Auditor of State David A. Vaudt Monday released a report on the Chariton Valley Planning & Development Council of Governments for the period July 1, 2007 through Aug. 31, 2010. The Council is located in Centerville and serves a four county region in southeastern Iowa, including all the cities within the region.
The Council was established in accordance with Chapter 28H of the Code of Iowa. The primary functions of the Council are to stimulate and support job creation, business investment, attract and retain a skilled workforce, cultural enhancement, improve the quality of life and provide for infrastructure installation and maintenance.
The review was requested by the Iowa Department of Economic Development, now the Iowa Economic Development Authority. DED requested the review be performed after the U.S. Department of Commerce, Economic Development Administration completed a Peer Performance Evaluation and Recommendation Report in which concerns about the Council’s financial and operational management and Board oversight were identified.
Vaudt reported the review identified $101,789.38 of disbursements which were an unallowable use of federal funds for programs administered by the Council. Of the $101,789.38 of unallowable disbursements identified, $53,976.06 was improper for operations of the Council and should not have been paid for with either federal or other Council funds.
The remaining $47,813.32 of disbursements identified were reasonable for operations of the Council, but did not qualify to be paid for with federal funds.
Of the improper disbursements identified, $46,805.00 was paid to Tracy Daugherty, the Council’s former executive director, as follows:
• $17,976.53 of excess payroll resulting from unapproved raises and $1,913.82 of related FICA and IPERS payments,
• $13,489.71 of improper compensatory time payments,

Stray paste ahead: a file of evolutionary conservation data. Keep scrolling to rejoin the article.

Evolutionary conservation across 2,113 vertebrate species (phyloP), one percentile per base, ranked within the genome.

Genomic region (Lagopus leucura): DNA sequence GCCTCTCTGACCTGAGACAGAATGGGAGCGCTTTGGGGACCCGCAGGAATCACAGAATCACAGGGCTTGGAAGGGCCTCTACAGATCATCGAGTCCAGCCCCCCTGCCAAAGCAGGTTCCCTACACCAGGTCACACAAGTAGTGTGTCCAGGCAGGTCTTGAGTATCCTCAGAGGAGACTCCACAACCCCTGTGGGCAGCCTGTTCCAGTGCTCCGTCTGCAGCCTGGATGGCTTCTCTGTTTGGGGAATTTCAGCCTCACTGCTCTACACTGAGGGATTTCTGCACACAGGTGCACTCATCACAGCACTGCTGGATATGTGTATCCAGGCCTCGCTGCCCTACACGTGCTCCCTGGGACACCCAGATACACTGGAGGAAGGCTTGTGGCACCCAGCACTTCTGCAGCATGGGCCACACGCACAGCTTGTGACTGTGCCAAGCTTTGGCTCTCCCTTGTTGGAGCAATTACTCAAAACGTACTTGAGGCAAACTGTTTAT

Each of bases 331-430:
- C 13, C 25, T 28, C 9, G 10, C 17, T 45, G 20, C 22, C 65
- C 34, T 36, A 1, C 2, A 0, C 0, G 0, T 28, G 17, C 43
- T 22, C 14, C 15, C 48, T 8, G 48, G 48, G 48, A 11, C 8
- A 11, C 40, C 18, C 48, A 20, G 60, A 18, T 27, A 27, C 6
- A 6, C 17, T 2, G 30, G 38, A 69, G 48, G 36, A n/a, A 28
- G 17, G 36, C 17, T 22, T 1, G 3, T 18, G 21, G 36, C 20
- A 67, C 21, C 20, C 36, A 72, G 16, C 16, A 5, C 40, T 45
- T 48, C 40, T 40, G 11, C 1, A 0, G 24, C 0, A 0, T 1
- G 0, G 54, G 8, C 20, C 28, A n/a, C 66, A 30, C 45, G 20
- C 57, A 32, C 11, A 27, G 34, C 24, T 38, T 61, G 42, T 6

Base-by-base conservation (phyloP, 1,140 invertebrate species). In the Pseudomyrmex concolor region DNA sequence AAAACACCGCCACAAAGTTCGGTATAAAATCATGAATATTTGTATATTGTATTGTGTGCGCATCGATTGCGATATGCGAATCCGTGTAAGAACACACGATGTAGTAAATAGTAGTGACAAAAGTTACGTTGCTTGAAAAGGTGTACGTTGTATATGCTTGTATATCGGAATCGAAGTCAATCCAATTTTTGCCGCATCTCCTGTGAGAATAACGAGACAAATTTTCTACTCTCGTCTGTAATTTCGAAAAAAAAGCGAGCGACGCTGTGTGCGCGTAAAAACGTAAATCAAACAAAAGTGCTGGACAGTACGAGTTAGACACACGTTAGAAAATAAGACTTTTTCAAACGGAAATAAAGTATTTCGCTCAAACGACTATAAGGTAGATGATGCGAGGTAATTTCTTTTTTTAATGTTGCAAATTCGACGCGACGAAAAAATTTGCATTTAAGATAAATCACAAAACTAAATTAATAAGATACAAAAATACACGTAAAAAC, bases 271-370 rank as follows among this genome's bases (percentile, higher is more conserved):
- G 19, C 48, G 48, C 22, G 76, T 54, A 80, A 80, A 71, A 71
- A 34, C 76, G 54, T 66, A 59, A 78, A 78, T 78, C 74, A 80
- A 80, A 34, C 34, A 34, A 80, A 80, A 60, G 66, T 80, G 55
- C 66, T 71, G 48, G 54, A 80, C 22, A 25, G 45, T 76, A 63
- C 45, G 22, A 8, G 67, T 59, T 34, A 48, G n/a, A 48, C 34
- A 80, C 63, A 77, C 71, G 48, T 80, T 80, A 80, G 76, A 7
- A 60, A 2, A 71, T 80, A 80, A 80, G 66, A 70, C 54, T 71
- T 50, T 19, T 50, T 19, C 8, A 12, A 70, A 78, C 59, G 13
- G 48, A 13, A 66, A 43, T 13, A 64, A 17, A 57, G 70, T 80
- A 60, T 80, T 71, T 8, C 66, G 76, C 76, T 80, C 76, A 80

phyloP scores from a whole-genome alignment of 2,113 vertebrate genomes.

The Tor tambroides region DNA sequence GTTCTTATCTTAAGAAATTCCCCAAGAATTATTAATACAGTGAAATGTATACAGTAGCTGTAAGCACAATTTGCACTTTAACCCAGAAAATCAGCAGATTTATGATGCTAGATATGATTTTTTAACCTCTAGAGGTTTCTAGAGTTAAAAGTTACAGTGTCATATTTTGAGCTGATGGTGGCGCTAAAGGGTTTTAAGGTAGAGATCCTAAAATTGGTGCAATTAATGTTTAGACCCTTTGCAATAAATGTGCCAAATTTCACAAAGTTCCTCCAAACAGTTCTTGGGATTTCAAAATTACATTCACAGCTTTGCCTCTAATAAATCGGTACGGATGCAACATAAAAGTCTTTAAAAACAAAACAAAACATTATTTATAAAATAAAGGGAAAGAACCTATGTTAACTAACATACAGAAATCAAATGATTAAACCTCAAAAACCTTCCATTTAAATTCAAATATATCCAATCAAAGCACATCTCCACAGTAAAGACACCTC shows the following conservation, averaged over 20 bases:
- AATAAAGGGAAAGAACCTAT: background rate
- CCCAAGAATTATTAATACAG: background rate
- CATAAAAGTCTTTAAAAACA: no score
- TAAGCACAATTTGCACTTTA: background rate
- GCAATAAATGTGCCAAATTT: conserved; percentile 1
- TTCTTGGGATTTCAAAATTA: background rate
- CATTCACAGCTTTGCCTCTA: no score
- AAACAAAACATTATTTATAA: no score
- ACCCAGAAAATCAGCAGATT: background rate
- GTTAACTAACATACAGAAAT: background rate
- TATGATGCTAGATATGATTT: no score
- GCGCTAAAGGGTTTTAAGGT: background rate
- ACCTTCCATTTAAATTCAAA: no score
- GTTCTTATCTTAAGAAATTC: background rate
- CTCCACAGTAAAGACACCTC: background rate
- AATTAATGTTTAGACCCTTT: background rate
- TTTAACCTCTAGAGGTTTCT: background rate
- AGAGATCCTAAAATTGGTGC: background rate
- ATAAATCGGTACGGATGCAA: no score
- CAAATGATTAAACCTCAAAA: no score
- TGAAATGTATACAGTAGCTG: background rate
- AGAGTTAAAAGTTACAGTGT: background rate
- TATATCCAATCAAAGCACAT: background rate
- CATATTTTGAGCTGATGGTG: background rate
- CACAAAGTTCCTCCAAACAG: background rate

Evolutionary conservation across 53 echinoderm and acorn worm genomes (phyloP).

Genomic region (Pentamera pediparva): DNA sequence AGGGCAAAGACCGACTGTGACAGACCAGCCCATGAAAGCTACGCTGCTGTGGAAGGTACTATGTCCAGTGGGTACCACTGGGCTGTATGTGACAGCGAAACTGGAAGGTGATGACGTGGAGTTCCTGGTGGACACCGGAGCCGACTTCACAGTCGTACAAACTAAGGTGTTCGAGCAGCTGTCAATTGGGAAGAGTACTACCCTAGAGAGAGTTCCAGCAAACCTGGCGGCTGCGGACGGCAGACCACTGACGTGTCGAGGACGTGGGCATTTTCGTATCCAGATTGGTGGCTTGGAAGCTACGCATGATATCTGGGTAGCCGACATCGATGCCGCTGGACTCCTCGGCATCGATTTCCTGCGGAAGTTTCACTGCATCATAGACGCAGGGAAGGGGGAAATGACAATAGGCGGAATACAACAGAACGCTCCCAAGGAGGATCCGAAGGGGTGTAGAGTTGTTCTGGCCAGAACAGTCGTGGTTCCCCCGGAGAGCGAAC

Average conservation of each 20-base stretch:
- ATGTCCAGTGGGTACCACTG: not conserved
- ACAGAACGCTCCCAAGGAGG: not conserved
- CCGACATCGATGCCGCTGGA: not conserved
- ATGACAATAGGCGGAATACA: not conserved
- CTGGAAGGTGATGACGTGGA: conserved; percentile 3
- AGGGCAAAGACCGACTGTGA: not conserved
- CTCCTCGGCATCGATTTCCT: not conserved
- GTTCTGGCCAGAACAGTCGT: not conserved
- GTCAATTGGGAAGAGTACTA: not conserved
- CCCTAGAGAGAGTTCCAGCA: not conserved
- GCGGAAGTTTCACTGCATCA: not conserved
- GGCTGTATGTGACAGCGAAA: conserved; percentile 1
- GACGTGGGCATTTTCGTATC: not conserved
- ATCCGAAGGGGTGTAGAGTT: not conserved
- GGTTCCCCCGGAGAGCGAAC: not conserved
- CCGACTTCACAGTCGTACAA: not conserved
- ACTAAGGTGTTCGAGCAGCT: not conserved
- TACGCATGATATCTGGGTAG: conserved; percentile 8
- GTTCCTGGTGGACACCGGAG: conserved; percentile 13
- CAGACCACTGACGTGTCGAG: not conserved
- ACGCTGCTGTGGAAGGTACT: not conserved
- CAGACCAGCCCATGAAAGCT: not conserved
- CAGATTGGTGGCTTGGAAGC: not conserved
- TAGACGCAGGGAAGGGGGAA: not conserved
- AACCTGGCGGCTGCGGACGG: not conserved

• $438.97 of improper termination pay and related IPERS payments,
• $11,950 of excessive rent payments and
• $1,035.97 of improper reimbursements.
The remaining $7,171.06 of improper disbursements include $5,560.73 of credit card charges and $1,610.33 paid to vendors for items such as flowers, alcohol, food, pop and decorative items.
The $47,813.32 of disbursements identified as reasonable for operations of the Council but unallowable for federal purposes include Daugherty’s termination pay and disbursements for meetings, travel, supplies, furniture and equipment to establish the Council’s office. Some of these disbursements may have been allowable for federal programs, but the lack of support or information documenting the purpose of the disbursement prevented a determination of whether the disbursement was allowable for the federal programs. The $47,813.32 includes the following:
• $3,625 paid to Daugherty for her termination payout,
• $252.15 paid to IPERS as a result of Daugherty’s termination payout,
• $823.30 paid to Daugherty as reimbursements for travel and supplies,
• $17,851.90 of credit card purchases for furniture, decorations for the Council’s office and supplies and
• $25,260.97 to various vendors, including Staples, Hy-Vee and Wal-Mart for food, kitchen supplies for the office kitchenette, cleaning supplies and office supplies.
Vaudt also reported the Council’s allocation of expenditures to state and federal programs cannot be supported because the Council failed to maintain a current approved cost allocation plan and documentation to show how costs were allocated. As a result, it was not possible to determine if the costs allocated to each program were correct or if costs not allocated to a program could have been allocated to a program administered by the Council.
Because it was not possible to determine if direct charges and other costs were allocated properly to each program, it is possible program funds from one program may have been used to pay the expenditures of another program which did not have sufficient resources.
Disbursements which cannot be directly charged to a federal program or allocated through the indirect cost allocation plan should be paid for from non-federal sources.
The report includes recommendations to the Council to strengthen certain controls, such as improving segregation of duties and requiring monthly financial reports be provided to the Board for review. In addition, Vaudt recommended the Council develop a cost allocation plan, maintain supporting documentation for disbursements, adopt a credit card policy and ensure time sheets are reviewed and approved.
Copies of the report have been filed with the Iowa Economic Development
Authority, the U.S. Department of Commerce — Economic Development Administration and the Attorney General’s Office.